Amid Sex Abuse Allegations, Nurse Continues to Find Work in D.C., Maryland
Posted by PKSD Law Firm on Dec 29, 2014 in Nursing Home Abuse
Jared Kline, 37, was employed as a contract nurse at George Washington University Hospital in May 2013, when he was accused of fondling a patient. Within two days, hospital administrators and the San Diego company that placed him there suspended his contract. Kline was also questioned by detectives.
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Fast forward four months, Kline was again working as a nurse, this time at MedStar Washington Hospital Center. Within another few months, a second patient complained of a fondling incident, which resulted in his suspension and, once again, dismissal from his latest placement company.
According to MedStar Washington Hospital Center, the D.C. Board of Nursing was notified of the complaint.
According to police, two more women claimed they were fondled by Kline while authorities sought an arrest warrant for him. Kline was still under investigation for the previous incidents at the time.
Disturbingly, the saga continued until the D.C. Board of Nursing suspended Klines license on Sept. 18, at which time a public notice of misconduct was issued. Had the second hiring agency and hospital been made aware of the problems at the time he applied for work, the subsequent incidents may never have occurred.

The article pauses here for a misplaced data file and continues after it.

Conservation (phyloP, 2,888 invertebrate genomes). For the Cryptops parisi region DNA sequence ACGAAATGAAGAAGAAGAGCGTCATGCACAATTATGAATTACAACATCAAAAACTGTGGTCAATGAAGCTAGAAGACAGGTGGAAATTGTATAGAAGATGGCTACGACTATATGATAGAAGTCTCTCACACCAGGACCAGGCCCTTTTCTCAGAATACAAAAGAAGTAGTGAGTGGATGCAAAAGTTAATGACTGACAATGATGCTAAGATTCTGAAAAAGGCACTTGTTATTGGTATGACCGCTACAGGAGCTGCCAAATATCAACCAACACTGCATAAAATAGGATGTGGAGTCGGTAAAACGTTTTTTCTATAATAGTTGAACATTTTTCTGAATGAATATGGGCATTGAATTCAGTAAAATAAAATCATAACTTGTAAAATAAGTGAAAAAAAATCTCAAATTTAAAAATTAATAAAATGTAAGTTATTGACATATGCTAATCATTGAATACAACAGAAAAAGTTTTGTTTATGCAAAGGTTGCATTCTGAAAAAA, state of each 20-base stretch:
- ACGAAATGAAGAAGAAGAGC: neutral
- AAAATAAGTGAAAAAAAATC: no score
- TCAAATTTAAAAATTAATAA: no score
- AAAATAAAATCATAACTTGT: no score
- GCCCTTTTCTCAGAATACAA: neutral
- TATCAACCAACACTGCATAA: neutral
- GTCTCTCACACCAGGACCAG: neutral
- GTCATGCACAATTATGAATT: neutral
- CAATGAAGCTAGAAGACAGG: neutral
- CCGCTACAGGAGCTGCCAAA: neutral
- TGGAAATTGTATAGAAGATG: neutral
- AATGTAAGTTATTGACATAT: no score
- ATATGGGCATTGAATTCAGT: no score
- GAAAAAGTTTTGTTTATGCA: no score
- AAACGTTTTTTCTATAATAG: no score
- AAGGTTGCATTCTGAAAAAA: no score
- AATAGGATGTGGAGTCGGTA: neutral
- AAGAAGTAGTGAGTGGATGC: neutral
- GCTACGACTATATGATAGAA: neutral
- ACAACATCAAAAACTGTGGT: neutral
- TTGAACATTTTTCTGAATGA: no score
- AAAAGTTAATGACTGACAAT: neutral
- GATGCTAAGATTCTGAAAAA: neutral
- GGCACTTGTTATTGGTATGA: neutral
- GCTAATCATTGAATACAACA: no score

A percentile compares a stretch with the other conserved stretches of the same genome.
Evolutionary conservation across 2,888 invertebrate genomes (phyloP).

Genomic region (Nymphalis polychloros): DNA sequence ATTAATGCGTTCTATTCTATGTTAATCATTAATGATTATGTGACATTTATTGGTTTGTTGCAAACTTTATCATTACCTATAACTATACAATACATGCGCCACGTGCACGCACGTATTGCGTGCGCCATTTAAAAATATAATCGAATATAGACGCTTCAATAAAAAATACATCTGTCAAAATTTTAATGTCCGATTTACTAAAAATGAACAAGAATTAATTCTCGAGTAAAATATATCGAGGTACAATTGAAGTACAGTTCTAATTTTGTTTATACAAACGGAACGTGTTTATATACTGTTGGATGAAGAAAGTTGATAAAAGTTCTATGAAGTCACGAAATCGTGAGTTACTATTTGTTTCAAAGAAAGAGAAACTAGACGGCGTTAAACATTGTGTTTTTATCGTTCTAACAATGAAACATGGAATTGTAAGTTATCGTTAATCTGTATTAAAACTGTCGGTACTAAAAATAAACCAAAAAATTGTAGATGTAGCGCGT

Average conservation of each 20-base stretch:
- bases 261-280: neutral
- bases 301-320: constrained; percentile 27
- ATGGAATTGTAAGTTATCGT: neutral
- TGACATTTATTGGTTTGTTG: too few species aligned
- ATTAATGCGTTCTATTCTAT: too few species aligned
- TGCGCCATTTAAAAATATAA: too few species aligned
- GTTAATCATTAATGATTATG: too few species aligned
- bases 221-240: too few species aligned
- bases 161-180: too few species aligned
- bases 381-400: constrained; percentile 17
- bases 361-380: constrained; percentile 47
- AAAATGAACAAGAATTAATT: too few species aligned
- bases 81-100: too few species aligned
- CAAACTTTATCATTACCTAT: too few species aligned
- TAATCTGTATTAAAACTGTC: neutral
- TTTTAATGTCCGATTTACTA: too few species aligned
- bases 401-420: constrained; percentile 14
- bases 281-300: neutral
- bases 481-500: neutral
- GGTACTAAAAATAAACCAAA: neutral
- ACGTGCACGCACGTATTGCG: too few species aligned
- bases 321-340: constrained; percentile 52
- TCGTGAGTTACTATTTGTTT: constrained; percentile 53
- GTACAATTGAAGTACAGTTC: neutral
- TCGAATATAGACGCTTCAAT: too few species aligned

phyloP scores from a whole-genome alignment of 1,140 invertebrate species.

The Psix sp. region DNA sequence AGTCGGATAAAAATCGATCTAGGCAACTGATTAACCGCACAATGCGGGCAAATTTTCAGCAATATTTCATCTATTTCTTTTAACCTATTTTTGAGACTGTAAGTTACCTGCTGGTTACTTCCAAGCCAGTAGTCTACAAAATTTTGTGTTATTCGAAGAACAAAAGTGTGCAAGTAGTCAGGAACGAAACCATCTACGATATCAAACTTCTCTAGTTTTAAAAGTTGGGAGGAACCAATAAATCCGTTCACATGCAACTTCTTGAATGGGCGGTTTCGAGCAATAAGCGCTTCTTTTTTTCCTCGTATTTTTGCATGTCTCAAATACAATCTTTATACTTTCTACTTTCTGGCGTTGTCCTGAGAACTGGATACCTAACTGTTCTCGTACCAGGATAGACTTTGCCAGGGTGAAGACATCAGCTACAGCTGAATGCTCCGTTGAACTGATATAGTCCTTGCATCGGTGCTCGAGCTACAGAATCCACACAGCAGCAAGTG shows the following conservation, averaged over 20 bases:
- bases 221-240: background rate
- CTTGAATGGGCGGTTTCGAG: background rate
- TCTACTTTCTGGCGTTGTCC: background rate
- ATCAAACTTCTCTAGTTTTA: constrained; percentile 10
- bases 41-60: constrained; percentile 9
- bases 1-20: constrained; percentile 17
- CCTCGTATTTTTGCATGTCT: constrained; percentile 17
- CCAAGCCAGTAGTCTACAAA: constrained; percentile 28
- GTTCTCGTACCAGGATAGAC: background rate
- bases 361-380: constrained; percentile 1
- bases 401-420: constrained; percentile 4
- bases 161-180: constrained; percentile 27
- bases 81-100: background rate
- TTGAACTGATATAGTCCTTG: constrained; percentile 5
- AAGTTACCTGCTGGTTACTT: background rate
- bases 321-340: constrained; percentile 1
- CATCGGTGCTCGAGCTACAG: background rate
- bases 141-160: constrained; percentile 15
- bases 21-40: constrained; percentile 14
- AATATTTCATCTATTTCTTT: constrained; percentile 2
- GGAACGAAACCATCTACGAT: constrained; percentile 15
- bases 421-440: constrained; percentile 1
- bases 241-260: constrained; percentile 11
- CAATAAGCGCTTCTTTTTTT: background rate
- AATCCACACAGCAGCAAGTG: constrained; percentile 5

The Maryland Board of Nursing suspended Klines license after further review the following month, and police finally arrested him Nov. 18.
Why, after several complaints with similar circumstances, was Klines misconduct not made public earlier? After piecing together the evidence, it appeared that Kline took advantage of internal systems that shielded the issues full scope from the public eye, repeatedly.
The hospitals simply failed to notify each other of the allegations quickly enough to prevent Kline from finding work elsewhere. Without an official license revocation or a personnel flag on a national even regional level, Kline had nothing stopping him from using a new placement company to continue his work.
Kline is now facing multiple counts of sexual misconduct, although he claims each allegation was the result of an accident or misunderstanding between himself and the patient. In one report, Kline claimed one womans arm brushed against his thigh as he attempted to insert an IV into her arm; a misunderstanding, he explains.
Prosecutors offered Kline a deal to plead guilty to one count of attempted second-degree sexual abuse and one count of misdemeanor sexual abuse of a patient.
Some in the industry believe that having a national database or registry of medical professionals with such complaints against them could help prevent a situation like this from occurring again. Regardless, Klines story is a serious reminder to families of nursing home patients that any small suspicion about the care of your loved one could have merit; it is critical to check out any and all suspicions to prevent the abuse or neglect of your aging relative.
Contact our firm for a FREE review of your claim. A personal injury lawyer will review the details of your case and help you determine whether your family could be entitled to compensation.